Wednesday 21 November 2018, 11.30AM to 17:00
Microfinance and then financial inclusion have become buzzwords in international development. Such initiatives have mobilised and generated large amounts of development funding, despite substantial amount of critique. Such critiques call for a more impartial assessment of the effectiveness of financial inclusion on the grounds that funds for microfinance, they argue, displaced development spendings on healthcare, education or infrastructure. In addition, the focus on expansion of financial markets to ‘bank’ and financially ‘include’ the poor may divert attention from more comprehensive and effective poverty reduction strategies. Critiques of this ‘way of doing development’ are often sidelined and labelled as ‘extreme’, ‘sloppy’ or ideology-driven rather than evidence-based. We believe that there is a need for contemporary development scholars from all disciplines to engage in those debates. This half-day workshop would bring in such scholars to discuss what we have learned from a decade of research on the microfinance, and how financial inclusion and the emergence of fintech may offer new opportunities - as well as risks - in for inclusive global development.
The discussions will be guided by the following questions:
In the wake of the release of the book The Rise and Fall of Global Microcredit: Development, Debt and Disillusion (edited by Milford Bateman, Richard Kozul-Wright, Stephanie Blankenburg), we will scrutinize these questions through both in depth parallel sessions and a roundtable with a variety of perspectives on the issue. The goal is to bring scholars together from different disciplines and career stages to inform each others thinking.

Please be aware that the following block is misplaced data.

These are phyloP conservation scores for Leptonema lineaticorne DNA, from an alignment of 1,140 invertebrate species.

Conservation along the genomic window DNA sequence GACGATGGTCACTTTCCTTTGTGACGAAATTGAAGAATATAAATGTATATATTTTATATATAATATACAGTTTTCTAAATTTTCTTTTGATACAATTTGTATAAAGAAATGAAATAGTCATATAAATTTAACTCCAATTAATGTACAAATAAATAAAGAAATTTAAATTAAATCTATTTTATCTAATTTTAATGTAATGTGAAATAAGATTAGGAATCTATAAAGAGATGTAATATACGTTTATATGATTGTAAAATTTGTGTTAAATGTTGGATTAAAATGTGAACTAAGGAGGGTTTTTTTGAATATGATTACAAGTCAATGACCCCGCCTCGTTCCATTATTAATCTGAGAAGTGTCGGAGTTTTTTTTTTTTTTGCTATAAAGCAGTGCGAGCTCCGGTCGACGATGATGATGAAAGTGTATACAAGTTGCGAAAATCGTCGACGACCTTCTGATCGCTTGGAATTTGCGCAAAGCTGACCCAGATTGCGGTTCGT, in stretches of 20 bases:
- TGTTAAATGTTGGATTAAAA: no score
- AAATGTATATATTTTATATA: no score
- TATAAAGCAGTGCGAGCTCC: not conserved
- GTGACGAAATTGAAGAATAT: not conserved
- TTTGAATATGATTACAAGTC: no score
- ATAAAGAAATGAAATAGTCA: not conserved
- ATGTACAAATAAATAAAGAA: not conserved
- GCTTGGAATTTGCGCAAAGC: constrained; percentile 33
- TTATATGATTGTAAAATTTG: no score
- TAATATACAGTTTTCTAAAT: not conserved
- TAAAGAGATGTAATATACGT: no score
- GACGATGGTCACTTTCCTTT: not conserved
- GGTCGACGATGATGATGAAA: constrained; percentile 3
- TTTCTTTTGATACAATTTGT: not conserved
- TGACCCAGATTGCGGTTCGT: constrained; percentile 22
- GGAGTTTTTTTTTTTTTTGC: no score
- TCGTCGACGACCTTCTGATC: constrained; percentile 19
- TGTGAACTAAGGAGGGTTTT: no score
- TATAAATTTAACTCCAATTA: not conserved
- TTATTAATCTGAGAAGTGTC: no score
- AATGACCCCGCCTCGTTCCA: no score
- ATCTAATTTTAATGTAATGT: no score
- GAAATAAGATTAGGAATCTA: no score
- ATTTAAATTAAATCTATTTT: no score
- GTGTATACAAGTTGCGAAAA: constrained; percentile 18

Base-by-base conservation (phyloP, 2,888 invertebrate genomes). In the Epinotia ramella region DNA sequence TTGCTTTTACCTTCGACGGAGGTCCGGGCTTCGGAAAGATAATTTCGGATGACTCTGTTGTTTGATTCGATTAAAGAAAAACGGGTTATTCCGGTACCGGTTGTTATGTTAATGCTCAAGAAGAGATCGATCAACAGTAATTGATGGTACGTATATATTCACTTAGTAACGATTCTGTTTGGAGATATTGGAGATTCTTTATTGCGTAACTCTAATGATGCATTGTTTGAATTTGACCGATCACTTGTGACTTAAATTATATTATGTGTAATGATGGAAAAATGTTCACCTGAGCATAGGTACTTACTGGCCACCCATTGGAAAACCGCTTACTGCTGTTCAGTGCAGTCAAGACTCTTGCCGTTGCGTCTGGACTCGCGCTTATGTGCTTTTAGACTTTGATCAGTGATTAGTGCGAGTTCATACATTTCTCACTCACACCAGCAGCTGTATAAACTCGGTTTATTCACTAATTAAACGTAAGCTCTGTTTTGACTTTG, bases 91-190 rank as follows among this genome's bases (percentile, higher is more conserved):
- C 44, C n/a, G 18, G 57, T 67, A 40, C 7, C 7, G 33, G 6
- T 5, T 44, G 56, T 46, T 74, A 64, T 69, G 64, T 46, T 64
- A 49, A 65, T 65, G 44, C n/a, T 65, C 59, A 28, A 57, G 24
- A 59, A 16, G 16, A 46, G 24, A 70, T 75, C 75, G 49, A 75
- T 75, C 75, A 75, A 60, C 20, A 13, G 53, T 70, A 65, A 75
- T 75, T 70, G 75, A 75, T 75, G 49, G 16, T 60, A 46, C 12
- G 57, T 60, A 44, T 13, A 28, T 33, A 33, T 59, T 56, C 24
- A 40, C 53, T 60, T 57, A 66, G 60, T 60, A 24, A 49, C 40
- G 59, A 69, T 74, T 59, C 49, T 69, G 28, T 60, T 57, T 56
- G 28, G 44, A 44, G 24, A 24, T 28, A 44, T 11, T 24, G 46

Breakout sessions: These 3 parallel sessions will be for early career researcher presentations. The parallel sessions will be chaired by Roundtable presenters, who will be tasked with bringing the discussion emerging from the breakout sessions into the Roundtable discussion. The themes of the parallel sessions are: 1) Unpacking financial inclusion as a development tool, 2) Political Economy and Macroeconomic Implications of Financial Inclusion, and 3) Alternatives to Financial Inclusion. See full CfP here.
Roundtable: The Roundtable aims to bring people from different perspectives together. Guiding questions for the Roundtable will be: What is [truly] inclusive finance for development? How does fintech offer opportunities for development? How does financialization offer opportunities and challenges related to development? How can global development institutions foster inclusive finance for development? What is the appropriate role for academics in scrutinizing and promoting inclusive development finance? Kate Pickett (University of York) will chair the discussion.
For questions please e-mail email@example.com.
Location: D/L/002, Derwent College, Campus West, University of York
Admission: Free admission, booking not required